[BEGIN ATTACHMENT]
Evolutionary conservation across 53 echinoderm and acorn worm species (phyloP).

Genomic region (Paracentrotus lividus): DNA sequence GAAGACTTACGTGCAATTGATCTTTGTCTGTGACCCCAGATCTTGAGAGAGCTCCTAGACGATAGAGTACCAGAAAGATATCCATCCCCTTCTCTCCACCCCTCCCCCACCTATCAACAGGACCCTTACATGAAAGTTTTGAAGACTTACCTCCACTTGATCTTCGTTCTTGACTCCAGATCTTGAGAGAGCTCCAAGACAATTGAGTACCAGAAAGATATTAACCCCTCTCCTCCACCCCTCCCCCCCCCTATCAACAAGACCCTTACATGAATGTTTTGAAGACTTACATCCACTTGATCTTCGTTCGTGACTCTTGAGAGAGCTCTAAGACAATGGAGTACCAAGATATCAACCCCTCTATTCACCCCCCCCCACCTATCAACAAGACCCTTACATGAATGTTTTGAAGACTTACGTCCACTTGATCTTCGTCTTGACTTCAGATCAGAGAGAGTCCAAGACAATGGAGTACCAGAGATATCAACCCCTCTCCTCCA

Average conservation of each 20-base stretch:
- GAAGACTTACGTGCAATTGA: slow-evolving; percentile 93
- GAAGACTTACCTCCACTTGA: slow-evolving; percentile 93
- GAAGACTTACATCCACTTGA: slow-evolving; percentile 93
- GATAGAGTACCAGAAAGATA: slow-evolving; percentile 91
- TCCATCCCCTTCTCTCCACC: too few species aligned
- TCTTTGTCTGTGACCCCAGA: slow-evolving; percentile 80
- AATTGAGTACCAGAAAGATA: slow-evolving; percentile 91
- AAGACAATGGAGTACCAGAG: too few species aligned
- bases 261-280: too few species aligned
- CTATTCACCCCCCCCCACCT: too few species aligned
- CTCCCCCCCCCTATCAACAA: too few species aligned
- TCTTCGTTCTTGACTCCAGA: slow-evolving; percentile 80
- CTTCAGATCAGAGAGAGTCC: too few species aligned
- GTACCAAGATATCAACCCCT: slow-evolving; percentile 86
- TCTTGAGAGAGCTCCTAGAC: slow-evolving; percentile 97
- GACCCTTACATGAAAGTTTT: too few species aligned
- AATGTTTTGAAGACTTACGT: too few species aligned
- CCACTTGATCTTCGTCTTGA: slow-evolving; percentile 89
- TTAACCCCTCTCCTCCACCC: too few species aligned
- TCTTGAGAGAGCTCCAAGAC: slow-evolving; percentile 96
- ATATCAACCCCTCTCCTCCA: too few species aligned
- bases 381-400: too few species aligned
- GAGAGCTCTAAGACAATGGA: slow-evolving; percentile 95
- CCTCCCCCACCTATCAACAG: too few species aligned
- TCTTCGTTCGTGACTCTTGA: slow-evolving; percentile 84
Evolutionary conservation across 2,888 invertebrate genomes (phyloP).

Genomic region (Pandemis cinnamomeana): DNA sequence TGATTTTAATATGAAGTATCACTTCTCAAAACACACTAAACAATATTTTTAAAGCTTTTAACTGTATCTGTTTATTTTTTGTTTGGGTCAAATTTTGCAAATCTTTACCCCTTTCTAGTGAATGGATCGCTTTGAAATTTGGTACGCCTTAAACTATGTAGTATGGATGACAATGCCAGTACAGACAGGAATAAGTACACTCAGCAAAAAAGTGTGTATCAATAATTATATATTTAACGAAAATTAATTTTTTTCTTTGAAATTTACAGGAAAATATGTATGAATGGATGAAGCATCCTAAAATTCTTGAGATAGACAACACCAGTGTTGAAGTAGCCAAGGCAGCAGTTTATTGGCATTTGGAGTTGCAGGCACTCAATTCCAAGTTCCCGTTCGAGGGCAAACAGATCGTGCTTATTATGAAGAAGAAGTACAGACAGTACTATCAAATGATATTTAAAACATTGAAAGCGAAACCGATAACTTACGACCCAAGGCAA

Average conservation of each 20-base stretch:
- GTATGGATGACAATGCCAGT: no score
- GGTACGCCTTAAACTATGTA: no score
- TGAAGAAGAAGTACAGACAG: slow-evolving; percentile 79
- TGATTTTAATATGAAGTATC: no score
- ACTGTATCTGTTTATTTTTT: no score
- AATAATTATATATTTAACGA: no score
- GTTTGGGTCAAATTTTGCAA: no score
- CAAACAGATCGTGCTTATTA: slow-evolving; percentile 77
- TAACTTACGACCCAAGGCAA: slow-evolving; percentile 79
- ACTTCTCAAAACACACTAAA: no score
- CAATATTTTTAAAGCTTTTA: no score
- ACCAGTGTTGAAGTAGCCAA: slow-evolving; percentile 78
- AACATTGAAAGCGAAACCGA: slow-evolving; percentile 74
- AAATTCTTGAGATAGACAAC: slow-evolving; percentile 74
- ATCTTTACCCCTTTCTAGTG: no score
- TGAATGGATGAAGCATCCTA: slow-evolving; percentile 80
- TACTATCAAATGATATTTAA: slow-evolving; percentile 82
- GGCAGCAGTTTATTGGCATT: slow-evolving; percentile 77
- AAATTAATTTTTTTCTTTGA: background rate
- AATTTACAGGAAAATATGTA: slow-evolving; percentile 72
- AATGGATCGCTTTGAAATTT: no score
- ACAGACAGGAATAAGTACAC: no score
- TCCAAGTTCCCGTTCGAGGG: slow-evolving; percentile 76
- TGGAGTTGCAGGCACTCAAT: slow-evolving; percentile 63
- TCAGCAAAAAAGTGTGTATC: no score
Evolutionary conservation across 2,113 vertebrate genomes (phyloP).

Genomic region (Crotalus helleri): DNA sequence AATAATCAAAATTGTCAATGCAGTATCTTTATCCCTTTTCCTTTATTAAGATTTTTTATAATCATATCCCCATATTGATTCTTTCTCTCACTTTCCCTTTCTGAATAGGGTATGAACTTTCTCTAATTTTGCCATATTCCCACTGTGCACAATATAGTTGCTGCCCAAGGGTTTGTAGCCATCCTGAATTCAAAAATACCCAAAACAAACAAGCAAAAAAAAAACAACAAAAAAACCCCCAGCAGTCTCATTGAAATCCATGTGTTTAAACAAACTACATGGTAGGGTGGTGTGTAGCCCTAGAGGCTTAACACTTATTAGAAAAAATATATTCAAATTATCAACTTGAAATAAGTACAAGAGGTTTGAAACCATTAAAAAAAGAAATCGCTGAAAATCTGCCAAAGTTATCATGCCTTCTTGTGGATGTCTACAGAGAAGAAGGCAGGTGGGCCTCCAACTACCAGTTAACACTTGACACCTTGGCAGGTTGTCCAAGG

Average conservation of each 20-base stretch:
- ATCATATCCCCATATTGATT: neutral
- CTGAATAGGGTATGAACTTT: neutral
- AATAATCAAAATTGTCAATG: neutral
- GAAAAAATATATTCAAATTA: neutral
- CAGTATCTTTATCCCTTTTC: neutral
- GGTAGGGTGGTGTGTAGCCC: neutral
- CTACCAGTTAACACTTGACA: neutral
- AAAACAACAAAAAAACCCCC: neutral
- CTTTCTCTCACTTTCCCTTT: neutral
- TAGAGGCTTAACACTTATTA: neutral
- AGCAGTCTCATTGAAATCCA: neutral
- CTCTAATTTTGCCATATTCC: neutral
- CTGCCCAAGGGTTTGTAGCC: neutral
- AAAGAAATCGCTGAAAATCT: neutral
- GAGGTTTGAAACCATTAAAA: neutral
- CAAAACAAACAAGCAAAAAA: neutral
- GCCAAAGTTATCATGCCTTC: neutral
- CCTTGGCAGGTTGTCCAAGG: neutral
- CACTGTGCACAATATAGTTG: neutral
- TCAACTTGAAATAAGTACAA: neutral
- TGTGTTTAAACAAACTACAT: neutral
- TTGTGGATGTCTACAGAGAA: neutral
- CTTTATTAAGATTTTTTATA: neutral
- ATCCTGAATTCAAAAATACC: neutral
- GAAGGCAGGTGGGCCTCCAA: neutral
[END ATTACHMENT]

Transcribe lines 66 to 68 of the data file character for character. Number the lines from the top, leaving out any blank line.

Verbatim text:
- CTACCAGTTAACACTTGACA: neutral
- AAAACAACAAAAAAACCCCC: neutral
- CTTTCTCTCACTTTCCCTTT: neutral